Elon Musk should probably think about putting down his smartphone before it lands him in more hot water, not to mention jail.
The billionaire founder of Tesla and SpaceX was charged with contempt-of-court in February for tweeting that his electric-car company would produce about 500,000 vehicles this year. The tweet in question was misleading because Tesla doesn’t actually expect to produce half a million cars in 2019, although it should reach that rate of production. And because the tweet was sent without prior approval from company lawyers, it violated terms of a court-approved settlement with the U.S. Securities and Exchange Commission (SEC) relating to another misleading Musk tweet.
In August last year, Musk told his 22.9 million followers, “Am considering taking Tesla private at $420. Funding secured.” The tweeted transaction price represented a substantial premium to Tesla’s value at the time, generating more than three times the normal daily trading volume in company shares, which jumped at least 6 per cent. It remains unclear if Tesla’s board was caught off guard by Musk’s online musing about a privatization, but the company was forced to settle securities fraud charges after the SEC concluded, “Musk knew that the potential transaction was uncertain and subject to numerous contingencies. Musk had not discussed specific deal terms, including price, with any potential financing partners, and his statements about the possible transaction lacked an adequate basis in fact.”
Tesla was also charged with failing to have required disclosure controls and procedures in place. In addition to paying financial penalties, Musk was removed as company chairman and Tesla was ordered to undergo comprehensive corporate governance reforms, which were supposed to ensure all material tweets were vetted.
As veteran technology journalist Ashlee Vance points out early on in his Musk biography, it is actually hard to wrap your mind around just how brilliant Musk must be. “SpaceX flew a supply capsule to the International Space Station and brought it safely back to Earth. Tesla Motors delivered the Model S, a beautiful, all-electric sedan that took the automotive industry’s breath away and slapped Detroit sober.” These two feats alone elevate Musk to “the rarest heights among business titans.” And yet, the man’s tweets threaten his achievements by soaring at the highest level of careless risk taking.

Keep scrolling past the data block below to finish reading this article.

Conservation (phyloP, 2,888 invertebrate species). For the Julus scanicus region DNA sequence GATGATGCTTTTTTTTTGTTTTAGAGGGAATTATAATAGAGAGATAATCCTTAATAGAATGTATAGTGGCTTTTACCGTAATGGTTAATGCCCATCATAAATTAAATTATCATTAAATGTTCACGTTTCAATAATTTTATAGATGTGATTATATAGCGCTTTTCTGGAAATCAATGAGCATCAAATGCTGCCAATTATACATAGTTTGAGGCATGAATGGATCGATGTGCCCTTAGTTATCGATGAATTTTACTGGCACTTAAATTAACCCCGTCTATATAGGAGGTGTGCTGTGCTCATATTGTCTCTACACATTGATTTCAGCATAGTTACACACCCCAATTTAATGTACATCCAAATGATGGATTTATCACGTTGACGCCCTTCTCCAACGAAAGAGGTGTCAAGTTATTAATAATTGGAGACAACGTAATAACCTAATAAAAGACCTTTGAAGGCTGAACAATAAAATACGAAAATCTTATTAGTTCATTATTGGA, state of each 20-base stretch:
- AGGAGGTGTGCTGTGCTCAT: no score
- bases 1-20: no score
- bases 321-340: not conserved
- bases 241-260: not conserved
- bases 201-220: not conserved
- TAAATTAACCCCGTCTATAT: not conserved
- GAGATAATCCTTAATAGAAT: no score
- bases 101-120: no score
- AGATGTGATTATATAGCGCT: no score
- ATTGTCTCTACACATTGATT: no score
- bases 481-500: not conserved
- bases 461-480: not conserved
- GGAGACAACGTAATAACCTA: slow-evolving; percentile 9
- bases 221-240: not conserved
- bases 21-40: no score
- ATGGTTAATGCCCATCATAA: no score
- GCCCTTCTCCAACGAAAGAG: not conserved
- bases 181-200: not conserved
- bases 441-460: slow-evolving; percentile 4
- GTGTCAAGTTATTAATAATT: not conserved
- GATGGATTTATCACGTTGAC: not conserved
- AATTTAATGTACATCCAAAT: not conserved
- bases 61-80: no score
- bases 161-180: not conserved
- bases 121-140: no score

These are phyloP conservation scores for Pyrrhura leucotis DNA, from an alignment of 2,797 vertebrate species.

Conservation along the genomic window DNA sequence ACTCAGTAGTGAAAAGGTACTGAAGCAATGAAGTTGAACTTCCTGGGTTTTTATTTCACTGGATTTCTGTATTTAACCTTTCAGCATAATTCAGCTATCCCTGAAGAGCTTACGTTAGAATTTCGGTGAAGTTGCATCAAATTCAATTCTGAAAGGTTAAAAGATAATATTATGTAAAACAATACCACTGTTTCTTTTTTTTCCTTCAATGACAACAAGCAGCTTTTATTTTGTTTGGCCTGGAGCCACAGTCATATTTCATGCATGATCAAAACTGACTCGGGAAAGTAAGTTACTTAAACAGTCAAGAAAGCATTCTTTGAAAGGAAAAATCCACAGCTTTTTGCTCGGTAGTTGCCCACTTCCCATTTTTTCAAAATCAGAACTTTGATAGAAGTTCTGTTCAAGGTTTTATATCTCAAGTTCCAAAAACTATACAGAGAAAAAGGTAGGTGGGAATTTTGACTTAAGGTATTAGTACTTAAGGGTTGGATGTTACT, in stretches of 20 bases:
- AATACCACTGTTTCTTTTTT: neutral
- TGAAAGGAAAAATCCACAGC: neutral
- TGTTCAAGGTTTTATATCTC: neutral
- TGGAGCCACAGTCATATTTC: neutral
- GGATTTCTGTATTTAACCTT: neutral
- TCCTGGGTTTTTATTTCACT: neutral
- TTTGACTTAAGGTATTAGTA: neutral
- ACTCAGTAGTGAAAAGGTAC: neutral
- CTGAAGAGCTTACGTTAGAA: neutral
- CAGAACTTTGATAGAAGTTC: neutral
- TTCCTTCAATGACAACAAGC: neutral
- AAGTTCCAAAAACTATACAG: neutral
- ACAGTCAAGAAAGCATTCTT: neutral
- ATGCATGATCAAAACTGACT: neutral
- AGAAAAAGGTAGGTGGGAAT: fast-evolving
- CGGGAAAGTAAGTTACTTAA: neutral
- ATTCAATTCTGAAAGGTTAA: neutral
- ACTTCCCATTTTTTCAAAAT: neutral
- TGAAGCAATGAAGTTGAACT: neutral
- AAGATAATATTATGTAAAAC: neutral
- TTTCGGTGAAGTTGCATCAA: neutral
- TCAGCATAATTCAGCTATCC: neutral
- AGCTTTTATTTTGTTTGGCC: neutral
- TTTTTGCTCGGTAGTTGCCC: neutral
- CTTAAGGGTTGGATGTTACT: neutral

The lesson here is obvious—even a rocket scientist can get into trouble using social media.
Keep in mind that Musk isn’t alone when it comes to needlessly creating corporate headaches via his social media use, and not just with regulators. Indeed, even seemingly rational social media interactions can quickly land a brand in hot water with consumers, something coffee-machine maker Keurig learned the hard way when it needlessly upset fans of The Sean Hannity Show.
In 2017, Sean Hannity generated a significant number of consumer complaints with questionable comments that appeared to dismiss the seriousness of sexual misconduct allegations aimed at controversial Alabama politician Roy Moore, who allegedly made advances toward teenage girls decades ago. Hannity walked back the comments, claiming to have “misspoke.” Nevertheless, Angelo Carusone, the president of Media Matters for America, used the situation to call on advertisers like Keurig to rethink supporting Hannity’s talk show, alleging on Twitter that the right-wing media personality “defends child molester Roy Moore and attacks women who speak out against sexual harassment.”
If Keurig had followed its own standard practices, it would have quietly put its support for the show on pause while taking the time to properly review its business case for advertising on it. Instead, the company’s official Twitter feed responded by thanking Carusone for raising the issue and announcing it had moved “to stop our ad from airing during the Sean Hannity Show.” This moved Hannity supporters to attack the company in significant numbers, and more than a few videos of angry fans gleefully destroying the company’s products as part of the Keurig Smash Challenge were soon being posted on social media platforms.
In a memo to company employees, which was obtained by The Washington Post, CEO Bob Gamgort called the decision to publicly communicate programming plans via social media “highly unusual,” noting that it created the impression that the company was taking sides in an emotionally charged debate. “I want you to know the decision to communicate our short-term media actions on Twitter was done outside of company protocols. Clearly, this is an unacceptable situation that requires an overhaul of our issues response and external communications policies and the introduction of safeguards to ensure this never happens again. Our company and brand reputations are too valuable to be put at risk in this manner.”